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The Opening of the Channel Tunnel

60 second histories
by: Squaducation date: 06 May

The Opening of the Channel Tunnel

 

  -  6thMay 1994  -  

 

What have the following got in common – the Empire State Building, the Itaipu Dam in South America, the CN Tower in Toronto, the Panama Canal, North Sea protection works in Amsterdam, the Golden Gate Bridge in San Francisco and the Channel tunnel? The answer: They were voted as the modern wonders of the world by the American Society of Engineers. 

 

The tunnel, that was opened in 1994, was not the first to be put forward. The first was by a French mining engineer Albert Mathieu in 1802. He proposed a tunnel to include an artificial island half way across in order to change horses. Napoleon III, in 1856, William Gladstone, 1865, and David Lloyd-George, at the Paris Peace Conference in 1919 also brought up the idea. 

 

On July 29th1987 Margaret Thatcher and President Francois Mitterrand ratified the Treaty of Canterbury that agreed to the building of the tunnel. Later that year in December the first boring took place on the British side. The French started the following February. On December 1st1990 the two tunnels finally met under the channel – 22.3km from the UK and 15.6km from France. The two men who first met were Graham Fagg and Phillippe Cozette who shook hands 50 metres under the sea bed. This was the average depth of the tunnel although it did reach depths of up to 75metres. There are actually three tunnels under the sea – two for trains and a service tunnel for use in emergencies. 

 

11 boring machines were used, each weighing 12,000 tonnes and as long as two football pitches. One of them is still there and one was sold on eBay in 2004 for £39,999. The tunnel is 31.4 miles long, the 11thlongest in use, the 4thlongest for rail travelers and it has the longest undersea portion – at 23.5 miles – of any tunnel. The overall cost came in 80% over budget at £4.65bn, which would be around £12bn in today’s values. 

 

On 6thMay 1994 Queen Elizabeth II cut a ribbon at 9.30am at the Eurostar passenger terminal at Waterloo station before travelling to Calais in a first class carriage at the rather sedate pace of 80mph. Champagne was served as the carriage entered the tunnel seven minutes late due to ‘congestion in the South East’, according to British Rail. However, it emerged on schedule. M. Mitterrand did the same at the Gare du Nord before heading North at the rather faster speed of 186mph. At 11.28 the two trains met nose to nose. The two heads of state cut a further ribbon and the Queen, speaking in perfect French said, “The mixture of French elan and British pragmatism, when united in a common cause, has proved to be a highly successful combination. The tunnel embodies that simple truth. This is the first time that the heads of state of France and Britain have been able to meet each other without either of them having to travel by sea or by air.” Despite the way in which Anglo-French relations had“fluctuated violently through the ages”, the tunnel would represent an enduring bond. “The French and British peoples, for all their individual diversity and ages-long rivalry, complement each other well – better perhaps than we realise.”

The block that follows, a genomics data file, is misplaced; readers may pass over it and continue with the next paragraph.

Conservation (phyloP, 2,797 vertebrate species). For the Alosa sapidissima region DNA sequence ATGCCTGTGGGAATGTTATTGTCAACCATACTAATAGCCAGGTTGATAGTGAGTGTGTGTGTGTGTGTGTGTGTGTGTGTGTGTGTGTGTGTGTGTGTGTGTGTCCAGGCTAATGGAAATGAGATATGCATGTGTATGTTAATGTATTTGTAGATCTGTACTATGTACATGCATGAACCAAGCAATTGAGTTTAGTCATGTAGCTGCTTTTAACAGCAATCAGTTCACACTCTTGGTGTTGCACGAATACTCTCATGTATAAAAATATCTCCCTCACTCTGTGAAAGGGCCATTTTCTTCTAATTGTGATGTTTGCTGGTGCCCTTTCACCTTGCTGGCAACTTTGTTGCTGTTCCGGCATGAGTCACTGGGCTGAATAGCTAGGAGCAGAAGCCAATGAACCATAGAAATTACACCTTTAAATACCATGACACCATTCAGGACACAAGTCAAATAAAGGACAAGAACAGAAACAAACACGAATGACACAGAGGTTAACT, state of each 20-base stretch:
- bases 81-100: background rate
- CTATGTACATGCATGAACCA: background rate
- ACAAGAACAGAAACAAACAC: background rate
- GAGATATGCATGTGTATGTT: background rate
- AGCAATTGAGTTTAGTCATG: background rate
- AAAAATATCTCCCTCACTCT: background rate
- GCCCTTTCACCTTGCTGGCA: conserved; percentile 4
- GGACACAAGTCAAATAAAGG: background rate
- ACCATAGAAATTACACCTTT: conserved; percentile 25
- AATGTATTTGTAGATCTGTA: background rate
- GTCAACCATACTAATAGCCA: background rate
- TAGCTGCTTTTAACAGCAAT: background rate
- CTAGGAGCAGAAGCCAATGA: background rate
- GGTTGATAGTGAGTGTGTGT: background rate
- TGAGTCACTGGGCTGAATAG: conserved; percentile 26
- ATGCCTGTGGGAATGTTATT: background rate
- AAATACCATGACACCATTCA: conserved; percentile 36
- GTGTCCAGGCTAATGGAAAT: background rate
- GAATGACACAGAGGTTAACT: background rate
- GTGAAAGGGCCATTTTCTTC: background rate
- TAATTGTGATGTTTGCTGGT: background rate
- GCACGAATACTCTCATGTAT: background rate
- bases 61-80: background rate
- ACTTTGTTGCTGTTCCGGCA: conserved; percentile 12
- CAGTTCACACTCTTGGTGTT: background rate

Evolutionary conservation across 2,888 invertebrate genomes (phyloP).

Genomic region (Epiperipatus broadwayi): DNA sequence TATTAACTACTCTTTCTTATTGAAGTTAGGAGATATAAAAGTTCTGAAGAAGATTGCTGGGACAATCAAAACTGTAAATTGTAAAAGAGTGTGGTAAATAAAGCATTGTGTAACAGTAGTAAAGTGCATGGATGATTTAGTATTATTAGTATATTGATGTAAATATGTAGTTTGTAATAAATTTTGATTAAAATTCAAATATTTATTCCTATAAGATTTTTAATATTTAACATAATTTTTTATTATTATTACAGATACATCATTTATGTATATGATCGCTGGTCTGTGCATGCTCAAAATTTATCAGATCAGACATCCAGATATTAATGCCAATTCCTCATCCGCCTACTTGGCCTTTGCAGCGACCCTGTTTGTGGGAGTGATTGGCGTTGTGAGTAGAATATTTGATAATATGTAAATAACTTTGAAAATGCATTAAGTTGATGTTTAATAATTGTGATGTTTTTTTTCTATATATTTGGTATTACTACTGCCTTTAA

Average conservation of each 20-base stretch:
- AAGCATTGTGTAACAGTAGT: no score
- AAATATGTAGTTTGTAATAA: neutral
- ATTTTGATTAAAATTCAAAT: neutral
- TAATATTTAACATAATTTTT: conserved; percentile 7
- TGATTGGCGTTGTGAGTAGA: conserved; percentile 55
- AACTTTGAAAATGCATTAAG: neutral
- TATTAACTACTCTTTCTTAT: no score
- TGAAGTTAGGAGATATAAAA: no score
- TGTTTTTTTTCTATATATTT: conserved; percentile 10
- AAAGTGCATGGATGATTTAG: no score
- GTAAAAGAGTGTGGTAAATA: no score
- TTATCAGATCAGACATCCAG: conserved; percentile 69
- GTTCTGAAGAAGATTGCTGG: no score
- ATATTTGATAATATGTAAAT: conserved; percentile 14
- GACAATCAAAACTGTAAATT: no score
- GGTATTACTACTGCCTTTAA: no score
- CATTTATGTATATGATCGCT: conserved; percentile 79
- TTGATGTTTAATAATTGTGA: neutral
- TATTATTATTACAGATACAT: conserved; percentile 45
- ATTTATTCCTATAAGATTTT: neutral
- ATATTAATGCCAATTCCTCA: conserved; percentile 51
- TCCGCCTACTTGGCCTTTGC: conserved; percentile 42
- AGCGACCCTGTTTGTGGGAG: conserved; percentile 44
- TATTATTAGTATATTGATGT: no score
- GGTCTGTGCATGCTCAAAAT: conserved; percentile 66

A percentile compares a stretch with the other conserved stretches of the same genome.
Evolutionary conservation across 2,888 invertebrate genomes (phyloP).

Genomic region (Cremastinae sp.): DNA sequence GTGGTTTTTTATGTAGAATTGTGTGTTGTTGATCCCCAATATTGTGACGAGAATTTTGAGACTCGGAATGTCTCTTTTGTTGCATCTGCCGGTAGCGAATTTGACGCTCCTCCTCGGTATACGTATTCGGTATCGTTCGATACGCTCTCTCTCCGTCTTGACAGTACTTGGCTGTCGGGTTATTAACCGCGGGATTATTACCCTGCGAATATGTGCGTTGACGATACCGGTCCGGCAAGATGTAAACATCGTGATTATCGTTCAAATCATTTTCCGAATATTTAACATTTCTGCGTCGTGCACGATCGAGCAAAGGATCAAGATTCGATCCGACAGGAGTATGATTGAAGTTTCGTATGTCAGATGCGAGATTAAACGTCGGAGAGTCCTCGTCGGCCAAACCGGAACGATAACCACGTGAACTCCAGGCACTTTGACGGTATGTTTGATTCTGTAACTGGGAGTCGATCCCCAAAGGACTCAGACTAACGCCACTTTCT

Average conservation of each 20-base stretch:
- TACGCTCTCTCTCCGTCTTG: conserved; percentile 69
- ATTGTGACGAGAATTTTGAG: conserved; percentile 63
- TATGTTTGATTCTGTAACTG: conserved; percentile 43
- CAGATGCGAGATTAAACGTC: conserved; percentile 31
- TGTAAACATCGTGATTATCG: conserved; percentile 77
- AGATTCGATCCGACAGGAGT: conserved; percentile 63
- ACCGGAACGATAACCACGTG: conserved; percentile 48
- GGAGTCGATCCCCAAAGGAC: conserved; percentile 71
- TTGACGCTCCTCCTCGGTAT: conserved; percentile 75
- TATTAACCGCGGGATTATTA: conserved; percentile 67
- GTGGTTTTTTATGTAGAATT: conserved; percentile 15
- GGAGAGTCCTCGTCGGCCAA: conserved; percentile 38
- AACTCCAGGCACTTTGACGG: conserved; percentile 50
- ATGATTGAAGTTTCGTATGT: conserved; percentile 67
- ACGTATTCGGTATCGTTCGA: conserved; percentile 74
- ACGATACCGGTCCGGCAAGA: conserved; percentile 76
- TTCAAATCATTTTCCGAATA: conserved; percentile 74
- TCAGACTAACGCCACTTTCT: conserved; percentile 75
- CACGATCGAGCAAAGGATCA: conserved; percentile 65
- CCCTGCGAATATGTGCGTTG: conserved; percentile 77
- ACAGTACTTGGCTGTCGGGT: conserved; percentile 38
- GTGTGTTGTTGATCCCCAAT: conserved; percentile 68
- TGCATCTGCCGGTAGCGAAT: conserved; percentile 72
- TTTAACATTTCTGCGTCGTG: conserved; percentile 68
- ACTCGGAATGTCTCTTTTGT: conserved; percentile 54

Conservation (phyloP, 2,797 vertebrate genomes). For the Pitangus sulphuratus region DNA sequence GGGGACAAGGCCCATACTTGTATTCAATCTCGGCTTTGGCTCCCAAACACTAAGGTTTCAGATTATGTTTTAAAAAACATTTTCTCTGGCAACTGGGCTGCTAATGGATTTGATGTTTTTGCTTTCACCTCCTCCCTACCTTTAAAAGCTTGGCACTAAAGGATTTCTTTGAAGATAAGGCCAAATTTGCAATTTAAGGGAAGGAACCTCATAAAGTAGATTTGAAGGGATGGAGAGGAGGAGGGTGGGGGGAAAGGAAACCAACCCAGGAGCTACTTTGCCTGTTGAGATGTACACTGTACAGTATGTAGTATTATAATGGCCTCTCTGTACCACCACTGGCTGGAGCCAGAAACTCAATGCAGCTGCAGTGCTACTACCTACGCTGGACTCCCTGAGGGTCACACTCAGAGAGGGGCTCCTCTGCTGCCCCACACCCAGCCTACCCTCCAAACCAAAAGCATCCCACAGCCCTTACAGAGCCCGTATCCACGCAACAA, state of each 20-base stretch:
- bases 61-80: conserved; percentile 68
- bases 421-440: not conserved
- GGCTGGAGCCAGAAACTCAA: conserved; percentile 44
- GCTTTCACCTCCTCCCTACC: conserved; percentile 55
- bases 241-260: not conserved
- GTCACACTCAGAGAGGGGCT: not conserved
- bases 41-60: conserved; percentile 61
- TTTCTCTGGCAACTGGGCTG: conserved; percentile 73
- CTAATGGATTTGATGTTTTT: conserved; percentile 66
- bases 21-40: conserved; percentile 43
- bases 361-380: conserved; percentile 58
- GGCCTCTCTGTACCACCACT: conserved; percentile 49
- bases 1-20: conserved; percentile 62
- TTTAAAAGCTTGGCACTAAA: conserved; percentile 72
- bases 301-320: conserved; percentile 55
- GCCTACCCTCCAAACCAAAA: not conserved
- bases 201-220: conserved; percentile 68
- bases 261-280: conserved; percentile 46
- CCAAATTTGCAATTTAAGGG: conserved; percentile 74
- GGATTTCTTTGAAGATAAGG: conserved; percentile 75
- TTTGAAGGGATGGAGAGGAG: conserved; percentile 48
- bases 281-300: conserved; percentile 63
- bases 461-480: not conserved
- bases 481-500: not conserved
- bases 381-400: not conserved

M. Mitterrand expressed his belief in the tunnel as a monument to European unity – rather ironically. Lady Thatcher saw the achievement in more in technical terms. A French banquet was enjoyed before they boarded Le Shuttle, the train service for vehicles, where the two Heads of State travelled in the Queen’s Silver Jubilee Phantom VI in their own garage. The Heads of Government and other VIPs followed behind in a coach. When they arrived in Folkestone, three minutes early, at 2.52pm, they drove through a ceremonial red tape. Another plaque was unveiled and the Queen remarked that, “It had been a Frenchman who first flew across the Channel and a Briton who first swam it. What could be more appropriate, therefore, than a Frenchman and a Briton shaking hands under the middle of the Channel in December 1990."

 

In the first full year of operation 7.3 million passengers used the tunnel. In 2014 this had risen to 21 million. 400 trains run a day carrying up to 50,000 passengers, 6000 cars, 180 coaches and 54,000 tonnes of freight.

 

23 years later the tunnel represents ‘Entente Cordial’ at its greatest. How much easier it would have been for William the Conqueror, Phillip II of Spain or Hitler if only the tunnel had been operational then. Our turbulent history with the French has survived many things. Many people blamed the French for the Black Death. There were fears that the tunnel would bring unwanted visitors, many doom mongers predicted the end of ‘Island Britain’. In reality little has changed.

 

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